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Adoptees in the Classroom: Understanding Unique Needs

As parents of adoptees or children who have experienced early trauma, we know that school is often difficult for our kids. Understanding why this is the case and effectively communicating with teachers and school staff can feel like a daunting task! We are thrown into the role of advocacy for a problem we struggle to articulate. The passion that created A Child’s Song came from my own worries that school staff did not understand my daughter’s need for safety and security at school and the assumption that her behavior was willful rather than a symptom of fear. I desperately wanted them to see the scared little girl that I saw who just wanted to be feel accepted and competent but instead displayed difficult behaviors.

In my experience, teachers often recognize that adoptees struggle with different aspects of learning and socialization but are unsure how to help. There is very limited school counseling literature on children who have been adopted (Lancaster & Constantin, 2014) so it’s not a surprise that schools aren’t equipped to recognize or meet their unique needs. In order to experience success adoptees often require school based services, yet they may not be responsive to formal testing, typical classifications, or traditional ways of helping (Gindis, 2009). This makes it difficult for schools to access funding and for kids to get their needs met. Adoptive parents may run into roadblocks that other families do not face when trying to access supports.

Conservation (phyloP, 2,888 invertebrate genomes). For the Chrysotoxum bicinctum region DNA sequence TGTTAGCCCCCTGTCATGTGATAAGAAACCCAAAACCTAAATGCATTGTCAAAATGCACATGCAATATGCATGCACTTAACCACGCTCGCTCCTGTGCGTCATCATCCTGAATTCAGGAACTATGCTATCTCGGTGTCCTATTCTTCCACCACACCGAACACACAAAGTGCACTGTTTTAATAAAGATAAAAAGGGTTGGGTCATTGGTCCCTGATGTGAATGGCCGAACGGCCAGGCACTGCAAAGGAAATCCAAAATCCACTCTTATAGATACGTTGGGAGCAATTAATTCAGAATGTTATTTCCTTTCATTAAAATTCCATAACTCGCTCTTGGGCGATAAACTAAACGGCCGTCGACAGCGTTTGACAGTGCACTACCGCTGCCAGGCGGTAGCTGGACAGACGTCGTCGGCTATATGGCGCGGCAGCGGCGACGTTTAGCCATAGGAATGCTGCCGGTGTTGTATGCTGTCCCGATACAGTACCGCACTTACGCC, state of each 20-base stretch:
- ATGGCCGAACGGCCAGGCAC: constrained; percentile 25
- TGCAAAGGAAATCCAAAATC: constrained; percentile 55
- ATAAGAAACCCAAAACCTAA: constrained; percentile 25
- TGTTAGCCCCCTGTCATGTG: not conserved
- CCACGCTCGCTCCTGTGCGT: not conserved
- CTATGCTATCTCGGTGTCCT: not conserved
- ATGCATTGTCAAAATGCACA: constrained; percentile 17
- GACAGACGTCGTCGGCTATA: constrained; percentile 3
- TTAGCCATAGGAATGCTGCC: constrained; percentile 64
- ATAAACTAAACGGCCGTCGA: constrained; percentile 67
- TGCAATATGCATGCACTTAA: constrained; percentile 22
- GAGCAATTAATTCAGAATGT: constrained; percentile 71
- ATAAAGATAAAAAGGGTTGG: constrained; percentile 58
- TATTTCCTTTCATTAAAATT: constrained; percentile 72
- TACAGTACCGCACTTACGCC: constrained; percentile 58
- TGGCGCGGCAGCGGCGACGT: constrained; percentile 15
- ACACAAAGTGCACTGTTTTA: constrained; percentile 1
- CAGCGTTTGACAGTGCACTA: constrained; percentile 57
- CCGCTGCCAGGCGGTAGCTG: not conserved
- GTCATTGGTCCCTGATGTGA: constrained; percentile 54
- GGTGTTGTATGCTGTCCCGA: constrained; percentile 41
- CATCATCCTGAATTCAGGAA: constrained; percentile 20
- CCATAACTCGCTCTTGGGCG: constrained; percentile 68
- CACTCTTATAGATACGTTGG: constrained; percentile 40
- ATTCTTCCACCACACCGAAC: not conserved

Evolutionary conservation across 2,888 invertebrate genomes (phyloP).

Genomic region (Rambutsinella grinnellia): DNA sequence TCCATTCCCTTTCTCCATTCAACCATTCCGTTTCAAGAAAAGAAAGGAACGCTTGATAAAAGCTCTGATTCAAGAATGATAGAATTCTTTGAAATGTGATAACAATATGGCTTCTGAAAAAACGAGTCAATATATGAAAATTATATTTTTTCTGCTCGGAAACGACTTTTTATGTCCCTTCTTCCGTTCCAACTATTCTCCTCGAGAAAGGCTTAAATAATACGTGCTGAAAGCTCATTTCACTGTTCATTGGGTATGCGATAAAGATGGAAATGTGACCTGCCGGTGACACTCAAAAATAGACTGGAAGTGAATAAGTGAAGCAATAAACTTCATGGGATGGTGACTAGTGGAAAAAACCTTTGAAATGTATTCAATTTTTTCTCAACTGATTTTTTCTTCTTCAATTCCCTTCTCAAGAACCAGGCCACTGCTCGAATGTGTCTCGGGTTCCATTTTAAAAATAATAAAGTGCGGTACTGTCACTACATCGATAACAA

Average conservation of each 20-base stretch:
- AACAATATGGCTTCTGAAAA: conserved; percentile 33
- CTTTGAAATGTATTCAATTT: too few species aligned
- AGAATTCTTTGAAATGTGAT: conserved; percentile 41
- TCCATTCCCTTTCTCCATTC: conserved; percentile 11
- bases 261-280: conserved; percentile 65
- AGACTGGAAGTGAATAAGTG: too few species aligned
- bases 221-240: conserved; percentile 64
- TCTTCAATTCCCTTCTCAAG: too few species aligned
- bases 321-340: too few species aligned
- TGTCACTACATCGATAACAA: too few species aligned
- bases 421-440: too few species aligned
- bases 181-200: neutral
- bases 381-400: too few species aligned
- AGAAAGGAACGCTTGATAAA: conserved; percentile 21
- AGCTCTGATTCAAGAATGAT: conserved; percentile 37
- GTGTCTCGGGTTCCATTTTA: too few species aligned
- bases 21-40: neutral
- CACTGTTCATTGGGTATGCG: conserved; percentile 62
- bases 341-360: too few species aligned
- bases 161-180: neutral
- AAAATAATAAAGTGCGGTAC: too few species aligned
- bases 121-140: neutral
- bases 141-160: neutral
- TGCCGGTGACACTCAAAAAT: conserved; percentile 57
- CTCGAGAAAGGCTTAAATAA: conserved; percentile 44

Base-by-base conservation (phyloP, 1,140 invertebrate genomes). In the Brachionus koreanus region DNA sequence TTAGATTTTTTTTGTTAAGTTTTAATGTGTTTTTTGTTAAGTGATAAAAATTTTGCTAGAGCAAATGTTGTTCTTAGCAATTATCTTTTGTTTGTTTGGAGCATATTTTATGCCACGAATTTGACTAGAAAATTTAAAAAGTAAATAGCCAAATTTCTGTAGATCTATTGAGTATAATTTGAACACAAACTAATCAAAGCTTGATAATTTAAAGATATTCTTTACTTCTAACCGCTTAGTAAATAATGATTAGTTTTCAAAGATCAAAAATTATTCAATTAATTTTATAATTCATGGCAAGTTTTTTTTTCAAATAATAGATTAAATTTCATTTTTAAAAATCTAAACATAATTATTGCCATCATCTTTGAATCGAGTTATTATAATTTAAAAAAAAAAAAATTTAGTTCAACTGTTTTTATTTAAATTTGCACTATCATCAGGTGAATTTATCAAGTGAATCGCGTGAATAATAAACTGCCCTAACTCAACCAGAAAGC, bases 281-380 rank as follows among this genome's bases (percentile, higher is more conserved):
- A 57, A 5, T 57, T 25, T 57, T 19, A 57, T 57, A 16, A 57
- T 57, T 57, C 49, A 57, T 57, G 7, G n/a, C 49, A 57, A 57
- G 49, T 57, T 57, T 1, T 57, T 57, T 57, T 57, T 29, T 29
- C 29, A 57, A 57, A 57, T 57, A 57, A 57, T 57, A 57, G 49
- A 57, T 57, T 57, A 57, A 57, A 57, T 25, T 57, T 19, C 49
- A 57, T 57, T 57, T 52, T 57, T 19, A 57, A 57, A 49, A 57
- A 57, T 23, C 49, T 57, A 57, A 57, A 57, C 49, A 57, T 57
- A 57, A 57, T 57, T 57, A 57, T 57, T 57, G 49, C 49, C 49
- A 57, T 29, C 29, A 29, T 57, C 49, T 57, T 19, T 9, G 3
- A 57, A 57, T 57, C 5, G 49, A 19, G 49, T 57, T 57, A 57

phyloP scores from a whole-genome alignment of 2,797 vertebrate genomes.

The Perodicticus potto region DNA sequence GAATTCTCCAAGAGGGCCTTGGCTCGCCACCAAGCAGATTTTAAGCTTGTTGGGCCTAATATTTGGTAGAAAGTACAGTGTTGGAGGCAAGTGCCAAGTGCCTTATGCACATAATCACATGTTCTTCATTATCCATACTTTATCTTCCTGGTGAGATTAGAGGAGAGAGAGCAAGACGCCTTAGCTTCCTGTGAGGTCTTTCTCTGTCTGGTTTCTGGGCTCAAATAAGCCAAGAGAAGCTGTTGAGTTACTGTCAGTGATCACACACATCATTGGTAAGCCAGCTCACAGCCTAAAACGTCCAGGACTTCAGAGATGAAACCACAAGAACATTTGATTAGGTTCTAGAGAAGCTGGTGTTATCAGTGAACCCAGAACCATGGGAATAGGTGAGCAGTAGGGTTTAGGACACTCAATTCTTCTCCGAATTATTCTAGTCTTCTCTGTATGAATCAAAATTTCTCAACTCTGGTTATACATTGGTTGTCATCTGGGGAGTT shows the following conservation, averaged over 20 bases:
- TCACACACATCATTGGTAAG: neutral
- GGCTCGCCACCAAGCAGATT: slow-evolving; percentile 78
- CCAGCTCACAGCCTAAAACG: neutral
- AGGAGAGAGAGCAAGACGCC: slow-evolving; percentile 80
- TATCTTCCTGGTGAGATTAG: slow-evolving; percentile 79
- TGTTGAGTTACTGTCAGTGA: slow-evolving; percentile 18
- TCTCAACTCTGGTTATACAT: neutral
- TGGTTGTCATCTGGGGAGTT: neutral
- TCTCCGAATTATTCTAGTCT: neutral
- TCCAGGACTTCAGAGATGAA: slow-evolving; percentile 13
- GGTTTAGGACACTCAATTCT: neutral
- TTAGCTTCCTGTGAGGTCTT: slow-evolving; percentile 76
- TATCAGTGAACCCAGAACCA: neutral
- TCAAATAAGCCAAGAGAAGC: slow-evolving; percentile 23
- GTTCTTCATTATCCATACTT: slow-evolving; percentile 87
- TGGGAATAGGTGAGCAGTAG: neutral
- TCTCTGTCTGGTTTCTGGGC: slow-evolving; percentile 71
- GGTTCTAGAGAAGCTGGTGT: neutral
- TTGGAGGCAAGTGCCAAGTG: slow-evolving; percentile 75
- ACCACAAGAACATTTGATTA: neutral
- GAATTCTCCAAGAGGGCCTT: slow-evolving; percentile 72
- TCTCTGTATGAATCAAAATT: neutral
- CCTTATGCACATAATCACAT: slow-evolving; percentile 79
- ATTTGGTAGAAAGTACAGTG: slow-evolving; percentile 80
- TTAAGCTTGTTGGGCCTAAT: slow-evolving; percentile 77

What we do know from research is that an adoptee’s academic and social adjustment to the school setting is often impaired due to their complex early experiences. We also know that in order for learning to take place a child must feel safe in their environment and school can feel both physically and emotionally unsafe for children who struggle to be successful. So, how do we create safe spaces for children with early trauma to learn? What do parents need to know in order to be the best advocate for their child?

A Child’s Song offers two workshops Teaching the Hurt Child and Understanding the Needs of Adoptees at School for parents and educators to better understand and be equipped to create a learning environment that meets the needs of adoptees. These workshops are available to schools or community groups upon request. As well, our adoption competent therapists are also equipped to offer individual consultations for parents to support them in communicating with their child’s school and being an advocate for their child’s needs. This service can be offered via Skype or Phone for families that live outside of our region.

The team at A Child’s Song also includes an adoption competent psychologist who offers Psychoeducational Assessments that provide a more in depth look at a child’s skills and competencies as well as considering the impact of their psychological functioning on all areas of school performance. Parents who have accessed this service indicate that the recommendations Dr. Crandall provides in her assessment report are focused on the information school personnel need about their child’s specific learning needs and the practical suggestions to make their teacher’s job easier.

If you would like more information about our services or wish to book a consultation session please Contact Us. We are available to support families so that they can become a successful advocate for their child!

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